Verizon Wireless to pay $1.35 million fine to settle U.S. privacy probe

Mon Mar 7, 2016 2:53pm EST
 
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By David Shepardson

WASHINGTON (Reuters) - Verizon Communications Inc (VZ.N: Quote) will pay a $1.35 million fine and agreed to a three-year consent decree after the Federal Communications Commission said on Monday it found the company's wireless unit violated the privacy of its users.

Verizon Wireless agreed to get consumer consent before sending data about "supercookies" from its more than 100 million users, under a settlement. The largest U.S. mobile company inserted unique tracking codes in its users traffic for advertising purposes.

Supercookies are unique, undeletable identifiers inserted into web traffic to identify customers in order to deliver targeted ads from Verizon and others.

The FCC said Verizon Wireless failed to disclose the practice from late 2012 until 2014, violating a 2010 FCC regulation on Internet transparency.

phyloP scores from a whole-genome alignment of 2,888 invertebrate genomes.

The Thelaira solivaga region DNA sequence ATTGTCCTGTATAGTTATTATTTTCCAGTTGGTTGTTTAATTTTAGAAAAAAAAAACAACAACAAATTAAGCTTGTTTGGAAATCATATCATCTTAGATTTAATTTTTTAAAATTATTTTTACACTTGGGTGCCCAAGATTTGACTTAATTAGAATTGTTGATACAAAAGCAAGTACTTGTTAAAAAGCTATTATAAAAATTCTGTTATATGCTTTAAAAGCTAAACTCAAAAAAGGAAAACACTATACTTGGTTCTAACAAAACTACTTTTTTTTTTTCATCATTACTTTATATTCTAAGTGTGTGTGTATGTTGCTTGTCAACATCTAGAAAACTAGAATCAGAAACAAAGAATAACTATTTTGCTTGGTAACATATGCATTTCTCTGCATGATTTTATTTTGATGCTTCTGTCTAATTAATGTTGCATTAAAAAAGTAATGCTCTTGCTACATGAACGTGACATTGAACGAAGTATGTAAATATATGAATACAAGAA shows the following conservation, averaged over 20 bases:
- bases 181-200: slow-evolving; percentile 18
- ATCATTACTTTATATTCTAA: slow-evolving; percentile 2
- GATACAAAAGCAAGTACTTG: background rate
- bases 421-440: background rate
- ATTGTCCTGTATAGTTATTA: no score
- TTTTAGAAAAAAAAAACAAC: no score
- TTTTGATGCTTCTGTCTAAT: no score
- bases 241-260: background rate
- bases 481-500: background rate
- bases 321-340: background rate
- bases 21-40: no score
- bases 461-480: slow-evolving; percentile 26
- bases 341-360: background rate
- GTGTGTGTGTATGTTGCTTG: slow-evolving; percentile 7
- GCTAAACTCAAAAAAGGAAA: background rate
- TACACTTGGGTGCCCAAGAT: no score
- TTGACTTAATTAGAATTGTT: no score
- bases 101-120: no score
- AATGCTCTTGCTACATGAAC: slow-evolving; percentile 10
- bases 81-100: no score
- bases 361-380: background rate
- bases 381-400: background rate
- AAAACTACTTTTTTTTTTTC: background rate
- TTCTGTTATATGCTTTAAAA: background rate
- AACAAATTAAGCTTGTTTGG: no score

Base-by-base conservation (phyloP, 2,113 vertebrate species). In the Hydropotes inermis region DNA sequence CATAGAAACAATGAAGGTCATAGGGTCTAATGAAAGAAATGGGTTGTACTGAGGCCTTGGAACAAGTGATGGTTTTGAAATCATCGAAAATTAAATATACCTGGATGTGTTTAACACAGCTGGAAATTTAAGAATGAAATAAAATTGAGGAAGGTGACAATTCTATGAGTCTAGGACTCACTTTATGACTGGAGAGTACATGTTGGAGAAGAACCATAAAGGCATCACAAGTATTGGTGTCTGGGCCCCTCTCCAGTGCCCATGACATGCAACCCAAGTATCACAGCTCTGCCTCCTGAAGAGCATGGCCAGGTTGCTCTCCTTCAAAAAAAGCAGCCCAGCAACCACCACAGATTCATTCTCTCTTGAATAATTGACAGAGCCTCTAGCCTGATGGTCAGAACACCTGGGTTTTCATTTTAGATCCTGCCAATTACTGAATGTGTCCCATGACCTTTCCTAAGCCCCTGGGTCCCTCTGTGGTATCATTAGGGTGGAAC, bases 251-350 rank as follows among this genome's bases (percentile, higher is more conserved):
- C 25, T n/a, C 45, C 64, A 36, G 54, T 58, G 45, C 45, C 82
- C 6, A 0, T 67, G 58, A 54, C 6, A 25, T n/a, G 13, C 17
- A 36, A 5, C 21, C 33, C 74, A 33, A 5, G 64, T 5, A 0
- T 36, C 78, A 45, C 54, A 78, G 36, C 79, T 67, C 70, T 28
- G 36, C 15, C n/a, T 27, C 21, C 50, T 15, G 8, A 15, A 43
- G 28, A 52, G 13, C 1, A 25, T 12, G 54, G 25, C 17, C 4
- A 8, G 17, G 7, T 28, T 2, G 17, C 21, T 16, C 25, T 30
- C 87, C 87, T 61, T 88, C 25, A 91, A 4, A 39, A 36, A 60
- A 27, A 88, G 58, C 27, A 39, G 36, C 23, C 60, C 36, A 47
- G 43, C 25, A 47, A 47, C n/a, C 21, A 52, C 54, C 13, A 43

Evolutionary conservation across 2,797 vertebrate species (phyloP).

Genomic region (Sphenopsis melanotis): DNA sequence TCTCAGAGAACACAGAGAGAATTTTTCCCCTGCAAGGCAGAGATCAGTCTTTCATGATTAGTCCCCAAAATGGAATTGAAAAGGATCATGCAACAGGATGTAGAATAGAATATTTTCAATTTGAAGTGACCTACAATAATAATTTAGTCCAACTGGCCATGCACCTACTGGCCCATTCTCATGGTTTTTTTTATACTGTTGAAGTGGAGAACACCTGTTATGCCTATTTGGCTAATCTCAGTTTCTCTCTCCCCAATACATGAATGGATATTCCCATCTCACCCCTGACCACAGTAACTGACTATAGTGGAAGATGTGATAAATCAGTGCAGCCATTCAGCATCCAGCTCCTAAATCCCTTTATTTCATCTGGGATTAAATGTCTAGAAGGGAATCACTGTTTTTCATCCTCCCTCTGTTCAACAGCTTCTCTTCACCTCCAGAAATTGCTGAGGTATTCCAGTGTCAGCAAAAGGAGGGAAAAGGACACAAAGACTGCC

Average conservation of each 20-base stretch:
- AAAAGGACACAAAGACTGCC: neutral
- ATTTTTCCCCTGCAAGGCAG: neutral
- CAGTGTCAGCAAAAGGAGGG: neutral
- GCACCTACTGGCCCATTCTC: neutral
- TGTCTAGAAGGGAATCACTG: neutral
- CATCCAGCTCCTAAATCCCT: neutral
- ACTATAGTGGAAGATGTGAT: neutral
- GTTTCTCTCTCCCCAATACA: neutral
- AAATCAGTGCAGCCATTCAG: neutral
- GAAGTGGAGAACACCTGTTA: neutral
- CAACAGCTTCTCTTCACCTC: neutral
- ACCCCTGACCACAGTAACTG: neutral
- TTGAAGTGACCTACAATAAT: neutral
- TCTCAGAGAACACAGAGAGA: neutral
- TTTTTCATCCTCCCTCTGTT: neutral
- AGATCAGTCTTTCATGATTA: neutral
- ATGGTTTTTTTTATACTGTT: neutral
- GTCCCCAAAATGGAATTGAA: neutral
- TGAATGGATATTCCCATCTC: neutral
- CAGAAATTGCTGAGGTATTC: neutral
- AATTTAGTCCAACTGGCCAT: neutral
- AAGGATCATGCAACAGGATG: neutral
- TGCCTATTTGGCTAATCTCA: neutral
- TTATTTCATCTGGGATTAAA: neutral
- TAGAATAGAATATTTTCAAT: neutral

The FCC also said the supercookies overrode consumers privacy practices they had set on web browsers, which led some advocates to call it a "zombie cookie."

Under the agreement, consumers must opt in to allow their information to be shared outside Verizon Wireless, and have the right to "opt out" of sharing information with Verizon.

Until March 2015, Verizon Wireless consumers could not opt out of the "supercookies," but after several U.S. senators raised concerns about the practice, the company agreed to allow an opt-out.

"Consumers care about privacy and should have a say in how their personal information is used, especially when it comes to who knows what they’re doing online," said FCC Enforcement   Continued...

 
People pass by a Verizon store at 100 Wall St. in New York's financial district May 12, 2015.  REUTERS/Brendan McDermid